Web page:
Reducing hospital presentations for opioid overdose in patients treated with sustained release naltrexone implants

Gary Hulse, Robert Tait, S.D. Comer, M.A. Sullivan, Ian Jacobs, Diane Arnold-Reed

Research output: Contribution to journalArticlepeer-review

71 Citations (Scopus)


Background: Non-fatal overdoses represent a significant morbidity for regular heroin users. Naltrexone is an opioid antagonist capable of blocking the effects of heroin, thereby preventing accidental overdose. However, treatment with oral naltrexone is often associated with non-compliance. An alternative is the use of a sustained release preparation of naltrexone. The aim of this study was to assess the change in number of opioid and other drug overdoses in a large cohort of heroin dependent persons (n = 361; 218 males) before and after treatment with a sustained release naltrexone implant. A sub-group of this cohort (n = 146; 83 males) had previously received treatment with oral naltrexone, which also allowed a comparison of overdoses pre- and post-oral and also post-implant treatments.Method: We used a pre-post design, with data prospectively collected via the West Australian Health Services Research Linked Database, and the Emergency Department Infonnation System. Participants were treated under the Australian Therapeutic Goods Administration's special access guidelines.Results: Most (336, 93%) of the cohort was in one or both databases. We identified 21 opioid overdoses involving 20 persons in the 6 months pre-treatment that required emergency department presentation or hospital admission: none were observed in the 6 months post-treatment. This is consistent with the existing pharmacokinetic data on this implant, which indicates maintenance of blood naltrexone levels at or above 2 ng/ml for approximately 6 months. A reduced number of opioid overdoses were also observed 7-12 months post-implant. The study found a significant increase in sedative "overdoses", some of which occurred in the 10 days following implant treatment and were likely associated with opioid withdrawal and/or implant treatment. For those previously treated with oral naltrexone, more opioid overdoses occurred in both the 6-months prior to and after oral compared to the 6-months post-implant treatment.Conclusions: The findings support the clinical efficacy of this sustained release naltrexone implant in preventing opioid overdose. However, given the high prevalence of poly-substance use among dependent heroin users, programs offering this type of treatment should also focus on preventing, detecting and managing poly-substance use. (c) 2005 Elsevier Ireland Ltd. All rights reserved.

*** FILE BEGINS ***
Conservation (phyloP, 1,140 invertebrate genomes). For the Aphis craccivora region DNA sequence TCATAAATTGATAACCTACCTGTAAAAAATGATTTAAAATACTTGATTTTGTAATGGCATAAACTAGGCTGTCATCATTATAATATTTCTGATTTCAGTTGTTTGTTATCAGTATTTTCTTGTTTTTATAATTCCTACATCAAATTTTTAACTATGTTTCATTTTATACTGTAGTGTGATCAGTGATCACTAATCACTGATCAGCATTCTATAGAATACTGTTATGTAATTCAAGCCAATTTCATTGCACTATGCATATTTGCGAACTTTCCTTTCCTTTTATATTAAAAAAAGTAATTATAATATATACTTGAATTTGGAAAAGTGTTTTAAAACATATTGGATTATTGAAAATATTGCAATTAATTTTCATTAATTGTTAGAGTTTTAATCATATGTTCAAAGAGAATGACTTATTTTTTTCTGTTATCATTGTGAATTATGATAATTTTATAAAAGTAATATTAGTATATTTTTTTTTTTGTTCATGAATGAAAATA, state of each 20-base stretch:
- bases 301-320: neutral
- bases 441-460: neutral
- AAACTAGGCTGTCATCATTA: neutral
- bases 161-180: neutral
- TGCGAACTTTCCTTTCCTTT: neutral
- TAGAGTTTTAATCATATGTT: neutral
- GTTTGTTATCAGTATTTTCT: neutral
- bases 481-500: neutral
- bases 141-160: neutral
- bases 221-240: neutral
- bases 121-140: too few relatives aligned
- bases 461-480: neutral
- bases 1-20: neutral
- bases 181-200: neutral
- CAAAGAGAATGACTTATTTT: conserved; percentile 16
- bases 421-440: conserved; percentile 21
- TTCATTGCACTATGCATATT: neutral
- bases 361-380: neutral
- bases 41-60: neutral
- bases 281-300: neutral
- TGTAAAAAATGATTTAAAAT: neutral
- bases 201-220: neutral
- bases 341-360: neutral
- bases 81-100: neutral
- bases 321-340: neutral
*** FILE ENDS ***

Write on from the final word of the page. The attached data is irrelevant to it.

Original languageEnglish
Pages (from-to)351-357
JournalDrug and Alcohol Dependence
Issue number3
Publication statusPublished - 2005


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